Declining the interview, he wrote, "It is obvious that your article will be one-sided, biased, full of conjecture, speculation and designed to entertain the public at my family's expense." He went on to accuse the Dallas Observer of having "an unhealthy history and fascination with African-American men and will do anything to create a negative story about them."
In contrast, Davis' two college-aged children, as well as other relatives, friends and neighbors, say they are grateful for publicity and concerned that the Dallas media have shown little interest in the disappearance until now. The story they tell is of a shy, selfless woman breaking free of a marriage to a difficult, controlling man, a sad mystery set against a backdrop of marital strife. Some talked of how Sharon Davis gave them warnings and revealed her fears during her last days in the couple's home, while others described chilling threats that they reported to police after Sharon was gone.
They have their theories, as does Ron Davis. His most recent casts his wife in unflattering terms. "The most logical explanation for her not contacting our children is that she is not taking her daily medication," he wrote in a letter to the Observer.
Sergeant Nichols says Davis' suggestion doesn't jibe with what she and two case investigators know to be Sharon Davis' medical history. They say there is no evidence of daily medication use, and none reported by anyone when they began their investigation last year.
Sharon had been going to a psychological counselor, several relatives say, but the only psychiatric pills anyone can recall was a doctor's prescription for an anti-anxiety drug some years ago.
Davis' theory also doesn't sit well with his youngest daughter, Autumn, a 19-year-old UTA student who is still living in her father's home. "He's trying to portray her to be a nut or something, and it's not working for me. I don't know if other people are buying it," the daughter says.
In searching for hard evidence leading either to Sharon Davis or a crime, Nichols says, police have hit only brick walls from the time Ron Davis, at what his son and daughter say was their urging, called in the missing persons report about 24 hours after she was last seen.
Autumn, who police say was the last known person to see Sharon Davis, says her mother drove her in her 1998 Mercury minivan to a DART bus stop in the Redbird area about 7:30 a.m. on Wednesday, June 13. The daughter, who was heading to a summer job downtown, says she watched as her mother, who was dressed in a light-green nightgown and jogging pants, her hair in curlers, drove off. It was less than two miles back to the Davis house, where presumably Sharon would have returned to get ready for work.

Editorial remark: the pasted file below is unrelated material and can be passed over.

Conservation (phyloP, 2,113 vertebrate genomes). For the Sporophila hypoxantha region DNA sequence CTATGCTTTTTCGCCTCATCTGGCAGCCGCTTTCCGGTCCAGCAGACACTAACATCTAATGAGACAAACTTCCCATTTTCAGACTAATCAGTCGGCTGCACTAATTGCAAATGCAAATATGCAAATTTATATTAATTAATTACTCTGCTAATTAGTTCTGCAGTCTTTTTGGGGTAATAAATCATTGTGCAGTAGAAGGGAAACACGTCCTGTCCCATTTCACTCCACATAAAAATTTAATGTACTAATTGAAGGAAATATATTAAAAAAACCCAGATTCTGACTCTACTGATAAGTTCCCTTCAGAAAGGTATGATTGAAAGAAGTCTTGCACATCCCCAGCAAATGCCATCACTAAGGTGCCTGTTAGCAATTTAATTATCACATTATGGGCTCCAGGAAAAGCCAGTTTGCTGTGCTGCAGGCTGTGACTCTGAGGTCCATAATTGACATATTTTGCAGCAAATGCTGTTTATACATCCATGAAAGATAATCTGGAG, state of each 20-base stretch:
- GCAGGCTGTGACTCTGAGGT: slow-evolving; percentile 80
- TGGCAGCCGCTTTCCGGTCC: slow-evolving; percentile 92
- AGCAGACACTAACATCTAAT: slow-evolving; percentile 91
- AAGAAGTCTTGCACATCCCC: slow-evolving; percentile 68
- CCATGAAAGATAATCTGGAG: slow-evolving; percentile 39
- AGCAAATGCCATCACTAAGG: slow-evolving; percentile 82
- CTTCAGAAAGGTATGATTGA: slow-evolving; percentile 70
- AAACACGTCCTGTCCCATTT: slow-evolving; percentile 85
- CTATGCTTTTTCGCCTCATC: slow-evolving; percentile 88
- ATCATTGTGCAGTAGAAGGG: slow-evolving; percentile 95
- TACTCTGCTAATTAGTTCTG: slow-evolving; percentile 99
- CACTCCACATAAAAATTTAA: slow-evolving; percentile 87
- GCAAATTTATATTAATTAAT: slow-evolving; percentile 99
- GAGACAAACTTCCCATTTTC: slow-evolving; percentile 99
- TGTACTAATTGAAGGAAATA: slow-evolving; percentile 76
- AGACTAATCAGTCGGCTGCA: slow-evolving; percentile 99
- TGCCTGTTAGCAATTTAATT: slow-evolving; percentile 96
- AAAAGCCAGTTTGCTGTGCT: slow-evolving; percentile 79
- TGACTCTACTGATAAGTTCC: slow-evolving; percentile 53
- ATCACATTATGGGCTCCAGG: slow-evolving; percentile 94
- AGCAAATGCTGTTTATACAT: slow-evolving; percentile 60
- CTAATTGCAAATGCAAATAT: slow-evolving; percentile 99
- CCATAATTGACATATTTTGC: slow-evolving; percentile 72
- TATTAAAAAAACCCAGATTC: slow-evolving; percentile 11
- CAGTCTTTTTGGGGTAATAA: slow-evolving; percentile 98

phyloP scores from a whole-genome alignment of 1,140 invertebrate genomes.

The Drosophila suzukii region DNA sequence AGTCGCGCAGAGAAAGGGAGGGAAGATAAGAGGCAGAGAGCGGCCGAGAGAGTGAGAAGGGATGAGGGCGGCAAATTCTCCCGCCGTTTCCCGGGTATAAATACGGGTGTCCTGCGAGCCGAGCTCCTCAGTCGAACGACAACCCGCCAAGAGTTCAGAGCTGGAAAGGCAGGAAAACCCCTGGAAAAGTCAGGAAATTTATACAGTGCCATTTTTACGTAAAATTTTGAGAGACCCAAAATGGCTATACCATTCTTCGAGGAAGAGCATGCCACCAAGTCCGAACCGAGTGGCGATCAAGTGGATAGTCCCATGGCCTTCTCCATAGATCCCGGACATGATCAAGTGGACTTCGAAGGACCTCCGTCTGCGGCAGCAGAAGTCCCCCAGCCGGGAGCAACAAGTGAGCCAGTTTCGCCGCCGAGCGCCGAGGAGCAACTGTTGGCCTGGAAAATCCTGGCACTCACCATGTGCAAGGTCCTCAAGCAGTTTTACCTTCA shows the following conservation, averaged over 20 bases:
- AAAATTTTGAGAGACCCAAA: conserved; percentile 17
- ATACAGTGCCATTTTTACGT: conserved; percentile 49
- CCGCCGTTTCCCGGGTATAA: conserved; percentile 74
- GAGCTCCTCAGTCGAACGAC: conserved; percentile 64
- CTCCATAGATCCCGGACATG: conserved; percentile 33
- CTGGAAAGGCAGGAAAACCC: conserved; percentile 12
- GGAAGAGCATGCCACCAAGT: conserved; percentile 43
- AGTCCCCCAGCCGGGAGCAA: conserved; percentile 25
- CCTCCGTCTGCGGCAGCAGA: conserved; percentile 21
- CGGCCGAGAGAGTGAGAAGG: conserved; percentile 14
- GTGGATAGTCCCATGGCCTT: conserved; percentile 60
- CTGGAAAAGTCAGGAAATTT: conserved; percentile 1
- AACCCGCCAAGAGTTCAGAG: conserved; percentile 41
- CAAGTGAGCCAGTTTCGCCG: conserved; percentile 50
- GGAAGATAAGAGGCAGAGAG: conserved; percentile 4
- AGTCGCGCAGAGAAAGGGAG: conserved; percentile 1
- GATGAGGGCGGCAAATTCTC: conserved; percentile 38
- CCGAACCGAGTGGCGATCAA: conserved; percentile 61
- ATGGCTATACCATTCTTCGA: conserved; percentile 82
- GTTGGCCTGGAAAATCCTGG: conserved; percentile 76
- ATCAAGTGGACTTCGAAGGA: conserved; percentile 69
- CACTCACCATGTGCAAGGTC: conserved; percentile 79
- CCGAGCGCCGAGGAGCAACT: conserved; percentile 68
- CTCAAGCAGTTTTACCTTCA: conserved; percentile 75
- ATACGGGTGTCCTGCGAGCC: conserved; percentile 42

She had a training session to attend that morning at Stemmons Elementary, in the Dallas Independent School District, where she had taught third grade the previous year and was slated to begin teaching sixth grade when classes resumed in the fall. But she never made it to the school.
Five days after she disappeared, Dallas police found Sharon's minivan in the parking lot of Bally Total Fitness near the Southwest Center Mall, about a mile from the Davis home. It contained no discernible fingerprints, and a window was broken, suggesting the possibility of foul play and of someone's attempts to cover their tracks, police say. Bally employees told investigators they first noticed the van about midnight on the day Sharon disappeared. Records at the gym, where Sharon was a member, showed she had not been there since the first week of June, about a week before she vanished, investigators say.
It wasn't until nearly three weeks later, on July 3, that Ron Davis talked face to face with police, although they say they tried several times earlier to schedule an interview. "We sat outside for two and half hours before he let us in," Nichols says, describing the first time police were able to talk to Davis at length. Davis didn't answer the door at first, but neighbors told them they had seen him come home, so the investigators parked their car and waited until he let them in, Nichols says. "One of the first things he asked us was, 'Am I a suspect?'" she says. She recalls telling him, "No, this is a missing persons case."
Davis, who ran a tape recorder throughout the conversation, says he let the three detectives "examine every room in my home."
Autumn, who says she has become increasingly skeptical over the past year of what she's heard from her dad, says her father's schedule was the only thing that struck her as unusual the morning Sharon disappeared. "My mom told me the night before, she told me to move the car because he was supposed to have a breakfast meeting in the morning," she says. "I really didn't understand, because I usually get up at 6:30." That morning when she got up, she says, her father was already gone.
Autumn and Ronnie say their mother was usually prompt and methodical and always let them know where she'd be. Sharon was taking a class at UTA, working toward becoming a school principal. So, Ronnie says, after his sister phoned and said their mother hadn't come home that evening, he checked around the Arlington campus, then retraced the routes his mother might have driven that day, thinking perhaps her van had broken down.
Later that night, he says, he urged his father to call police. Ronnie and Autumn say their father told them that night that a missing persons complaint could not be filed in the first 24 hours. In the morning, police records indicate, he placed the call.